Not only is calling your player “stupid” insulting and degrading, but it has no regard for the athlete’s mental well-being. Sure, calling your child names has nothing to do with physical sports injuries, but it says a lot about a player’s emotional well-being, not only independently and with his/her teammates.

Critique, not criticism

Plain and simple, you are ruining your child’s life. Yes, it is harsh, but it is true. By no means am I saying that we are raising kids in a society that can’t accept criticism, I am saying that “stupid” is never effective, it is not a way to empower kids, and it only teaches them how to treat his/her teammates. Honestly, when you are surrounded by other parents in the stands or bleachers, you look like the stupid one, not your child. If you want respect and success from your player, you have to show it.

To be the devil’s advocate for you for a moment; times like these can often arise out of frustration and disappointment, but they are devastating for your child and your relationship with your child. It is not true the words don’t hurt. They do, and they can leave kids feeling deflated and uninspired about the game, which is why you are yelling at them in the first place.

What you can say after blowing up

If you find yourself inflicting emotional harm on your child because of his/her game performance, follow these steps:

  • Ask yourself why you are mad and why it matters.
  • Consider what labeling your child means.
  • Ask yourself if the language you used toward your child has a positive or negative impact on your relationship.
  • Apologize. Don’t be afraid to admit you are wrong.
  • Express your frustration in a positive way that allows both sides to speak about their concerns.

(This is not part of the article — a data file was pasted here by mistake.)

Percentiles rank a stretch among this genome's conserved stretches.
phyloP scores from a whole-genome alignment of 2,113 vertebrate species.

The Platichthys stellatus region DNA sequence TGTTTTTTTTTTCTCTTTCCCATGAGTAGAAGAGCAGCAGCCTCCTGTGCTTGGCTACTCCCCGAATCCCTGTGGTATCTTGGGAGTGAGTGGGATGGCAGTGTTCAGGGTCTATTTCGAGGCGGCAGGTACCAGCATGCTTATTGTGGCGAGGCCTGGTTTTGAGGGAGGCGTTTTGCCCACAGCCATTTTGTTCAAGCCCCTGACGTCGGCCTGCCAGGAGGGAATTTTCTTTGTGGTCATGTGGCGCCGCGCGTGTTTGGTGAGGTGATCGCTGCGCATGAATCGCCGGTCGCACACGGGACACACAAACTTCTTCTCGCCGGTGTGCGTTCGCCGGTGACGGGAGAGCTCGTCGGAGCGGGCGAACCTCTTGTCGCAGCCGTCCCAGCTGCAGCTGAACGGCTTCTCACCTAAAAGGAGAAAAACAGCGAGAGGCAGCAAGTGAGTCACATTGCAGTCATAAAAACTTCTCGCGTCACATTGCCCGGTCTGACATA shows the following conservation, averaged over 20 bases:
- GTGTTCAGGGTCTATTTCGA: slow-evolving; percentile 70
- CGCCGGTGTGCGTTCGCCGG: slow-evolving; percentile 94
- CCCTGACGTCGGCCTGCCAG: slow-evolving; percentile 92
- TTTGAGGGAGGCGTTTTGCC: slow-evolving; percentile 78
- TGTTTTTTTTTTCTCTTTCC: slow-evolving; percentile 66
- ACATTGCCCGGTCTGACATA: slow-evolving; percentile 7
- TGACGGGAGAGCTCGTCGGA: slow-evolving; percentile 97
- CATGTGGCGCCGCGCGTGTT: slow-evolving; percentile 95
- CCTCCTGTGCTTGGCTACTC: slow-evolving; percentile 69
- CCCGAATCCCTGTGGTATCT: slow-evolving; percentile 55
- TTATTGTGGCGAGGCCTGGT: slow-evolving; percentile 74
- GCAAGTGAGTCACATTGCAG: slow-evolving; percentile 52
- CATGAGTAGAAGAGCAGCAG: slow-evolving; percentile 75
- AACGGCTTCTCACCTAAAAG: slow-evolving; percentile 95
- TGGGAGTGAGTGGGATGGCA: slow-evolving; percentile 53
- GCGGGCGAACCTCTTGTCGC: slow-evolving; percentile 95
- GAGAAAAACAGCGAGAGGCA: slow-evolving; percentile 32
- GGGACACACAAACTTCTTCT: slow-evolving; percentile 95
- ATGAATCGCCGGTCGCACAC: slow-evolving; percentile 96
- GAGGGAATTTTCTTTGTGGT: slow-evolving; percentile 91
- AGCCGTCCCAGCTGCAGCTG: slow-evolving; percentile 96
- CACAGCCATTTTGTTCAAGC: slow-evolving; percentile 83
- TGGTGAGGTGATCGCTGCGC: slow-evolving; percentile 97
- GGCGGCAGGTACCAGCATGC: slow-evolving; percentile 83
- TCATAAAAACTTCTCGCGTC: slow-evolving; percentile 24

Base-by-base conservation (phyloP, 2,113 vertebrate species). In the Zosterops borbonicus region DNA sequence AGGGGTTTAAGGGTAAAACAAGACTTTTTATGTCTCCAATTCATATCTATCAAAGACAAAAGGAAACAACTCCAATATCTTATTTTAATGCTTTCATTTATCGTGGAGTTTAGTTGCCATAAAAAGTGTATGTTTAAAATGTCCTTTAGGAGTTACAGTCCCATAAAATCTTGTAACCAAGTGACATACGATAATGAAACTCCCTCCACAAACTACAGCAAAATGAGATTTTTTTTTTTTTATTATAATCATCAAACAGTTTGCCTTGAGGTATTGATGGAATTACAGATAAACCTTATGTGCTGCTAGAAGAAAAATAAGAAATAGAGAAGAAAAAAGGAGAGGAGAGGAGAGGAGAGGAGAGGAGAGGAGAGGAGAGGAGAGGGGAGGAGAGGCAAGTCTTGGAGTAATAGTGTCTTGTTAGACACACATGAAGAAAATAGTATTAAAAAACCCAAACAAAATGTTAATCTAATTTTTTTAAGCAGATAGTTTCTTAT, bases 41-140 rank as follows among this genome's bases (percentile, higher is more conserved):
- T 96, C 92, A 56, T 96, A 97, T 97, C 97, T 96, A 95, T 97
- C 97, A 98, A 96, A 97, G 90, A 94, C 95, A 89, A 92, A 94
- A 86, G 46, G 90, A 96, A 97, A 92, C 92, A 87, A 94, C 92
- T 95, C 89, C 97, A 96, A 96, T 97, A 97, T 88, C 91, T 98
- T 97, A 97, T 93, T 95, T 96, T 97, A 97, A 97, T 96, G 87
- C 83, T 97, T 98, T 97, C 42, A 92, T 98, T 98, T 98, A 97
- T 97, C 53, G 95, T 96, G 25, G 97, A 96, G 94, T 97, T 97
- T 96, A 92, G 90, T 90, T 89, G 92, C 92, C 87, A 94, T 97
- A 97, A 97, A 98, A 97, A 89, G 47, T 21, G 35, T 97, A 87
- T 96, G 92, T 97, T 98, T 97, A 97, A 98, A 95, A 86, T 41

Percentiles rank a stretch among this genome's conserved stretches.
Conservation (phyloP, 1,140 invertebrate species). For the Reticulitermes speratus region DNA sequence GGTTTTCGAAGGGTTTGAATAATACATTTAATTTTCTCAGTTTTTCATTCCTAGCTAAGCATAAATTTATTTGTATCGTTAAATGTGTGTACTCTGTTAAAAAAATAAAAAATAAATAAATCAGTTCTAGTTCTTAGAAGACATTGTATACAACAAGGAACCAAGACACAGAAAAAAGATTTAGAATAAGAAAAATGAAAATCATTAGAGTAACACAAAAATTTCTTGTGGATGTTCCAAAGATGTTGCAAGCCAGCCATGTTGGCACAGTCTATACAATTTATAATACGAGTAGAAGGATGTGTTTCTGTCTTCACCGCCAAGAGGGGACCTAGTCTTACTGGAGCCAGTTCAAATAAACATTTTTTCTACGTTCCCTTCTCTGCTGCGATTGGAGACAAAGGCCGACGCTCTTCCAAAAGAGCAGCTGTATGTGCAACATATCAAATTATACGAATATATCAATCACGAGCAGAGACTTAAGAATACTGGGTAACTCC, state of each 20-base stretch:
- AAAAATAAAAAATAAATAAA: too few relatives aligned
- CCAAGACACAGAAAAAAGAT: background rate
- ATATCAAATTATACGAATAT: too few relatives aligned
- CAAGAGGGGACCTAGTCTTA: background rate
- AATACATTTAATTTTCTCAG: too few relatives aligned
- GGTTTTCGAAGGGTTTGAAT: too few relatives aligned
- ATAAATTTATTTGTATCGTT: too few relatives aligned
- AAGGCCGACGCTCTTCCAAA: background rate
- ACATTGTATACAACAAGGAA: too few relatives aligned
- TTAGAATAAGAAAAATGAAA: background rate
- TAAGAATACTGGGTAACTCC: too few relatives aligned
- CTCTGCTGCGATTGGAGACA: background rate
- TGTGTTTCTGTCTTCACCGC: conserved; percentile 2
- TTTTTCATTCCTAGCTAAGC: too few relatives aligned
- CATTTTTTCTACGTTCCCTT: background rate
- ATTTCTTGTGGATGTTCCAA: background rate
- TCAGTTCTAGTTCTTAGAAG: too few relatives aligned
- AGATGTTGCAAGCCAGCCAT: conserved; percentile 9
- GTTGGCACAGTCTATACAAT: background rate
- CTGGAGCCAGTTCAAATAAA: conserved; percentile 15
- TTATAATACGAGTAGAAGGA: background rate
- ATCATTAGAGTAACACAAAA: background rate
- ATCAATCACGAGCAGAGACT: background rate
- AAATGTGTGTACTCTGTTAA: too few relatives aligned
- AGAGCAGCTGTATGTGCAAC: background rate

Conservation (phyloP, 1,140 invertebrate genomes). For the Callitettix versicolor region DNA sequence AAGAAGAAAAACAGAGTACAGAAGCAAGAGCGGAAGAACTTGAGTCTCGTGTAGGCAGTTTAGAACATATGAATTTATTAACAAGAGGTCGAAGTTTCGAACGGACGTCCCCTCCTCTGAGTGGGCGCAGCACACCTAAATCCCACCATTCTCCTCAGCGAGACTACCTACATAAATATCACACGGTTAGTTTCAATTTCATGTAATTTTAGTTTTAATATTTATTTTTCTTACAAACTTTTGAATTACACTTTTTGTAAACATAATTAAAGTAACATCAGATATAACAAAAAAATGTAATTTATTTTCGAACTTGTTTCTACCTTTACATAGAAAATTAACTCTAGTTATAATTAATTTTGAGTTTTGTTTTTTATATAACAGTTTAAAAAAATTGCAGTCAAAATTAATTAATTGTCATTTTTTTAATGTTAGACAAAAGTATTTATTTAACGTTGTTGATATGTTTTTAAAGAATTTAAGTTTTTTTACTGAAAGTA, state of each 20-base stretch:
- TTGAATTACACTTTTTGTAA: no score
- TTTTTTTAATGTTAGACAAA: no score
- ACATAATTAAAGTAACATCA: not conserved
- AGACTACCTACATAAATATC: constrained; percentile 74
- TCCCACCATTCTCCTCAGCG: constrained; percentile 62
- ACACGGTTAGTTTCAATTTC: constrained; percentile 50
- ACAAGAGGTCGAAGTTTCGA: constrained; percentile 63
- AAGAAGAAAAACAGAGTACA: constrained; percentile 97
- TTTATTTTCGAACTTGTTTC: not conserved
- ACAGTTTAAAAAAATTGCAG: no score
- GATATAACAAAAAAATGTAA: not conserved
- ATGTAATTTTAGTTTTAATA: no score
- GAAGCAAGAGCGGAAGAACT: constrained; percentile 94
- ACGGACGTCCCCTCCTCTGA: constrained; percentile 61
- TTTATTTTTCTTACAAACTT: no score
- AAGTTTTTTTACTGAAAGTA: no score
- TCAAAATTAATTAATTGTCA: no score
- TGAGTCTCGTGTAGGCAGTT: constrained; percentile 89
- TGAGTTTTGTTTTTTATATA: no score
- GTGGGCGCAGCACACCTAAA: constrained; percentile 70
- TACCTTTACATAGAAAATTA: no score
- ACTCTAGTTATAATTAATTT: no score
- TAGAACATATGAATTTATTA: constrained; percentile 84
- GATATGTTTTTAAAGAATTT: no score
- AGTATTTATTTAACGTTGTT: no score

Research has been conducted about what you should say to kids to have the most impact on their performance.

Before the event: have fun, play hard, and  say I love you.

After the event: did you have fun, I am proud of you, and I love you.

“You play better than that kid!”

If you want your kid to play college ball, they won’t with this kind of statement echoing in their ears. The coach and the team WILL NOT tolerate that kind of attitude from players. The person from whom the youth athlete gets that attitude is you.

It is not okay to degrade your player, and it is not okay to do it to other players, especially if they can hear you. Not only are you asking to be removed from the stands or bleachers, but you are preparing your young player to act the same way. It won’t get them anywhere. What it does get them is kicked off the team, benched, or passed up for the team altogether.

Teaching a better player

Teaching your youth athlete to stick up for him or herself is fine, and to be outspoken about dirty plays or bad calls, but it is not okay for others players to be criticized and ostracized on the field, floor, or court. If you act like a bad sport, so will your child, and at the end of the day, no one will want you or your child on the team anyway. When your child doesn’t get the chance to play, he/she will never make it to college teams anyway.

With our youth sports performance clients, building internal motivation and self-evaluation is a primary goal. This process takes a lot of time, as many kids are lacking self-esteem and need direction building self-evaluation skills.

What to do if you see poor playing

It is common for parents to bring bad plays, bad calls, and concerns to the coach’s attention, but that is it. Parents shouldn’t be interfering with coaches, bullying other players, and teaching their kids how to treat other players with disrespect.

In Conclusion: Advice from Dr. John

Injuries are not always physical. They are emotional too, not only to your player but to other players on the team as well. You have the power to avoid many of these injuries, but you have to first recognize what language or habits you or the coach may have that are contributing to or worsening them in the first place. Read more about ways you can prevent common youth sports performance.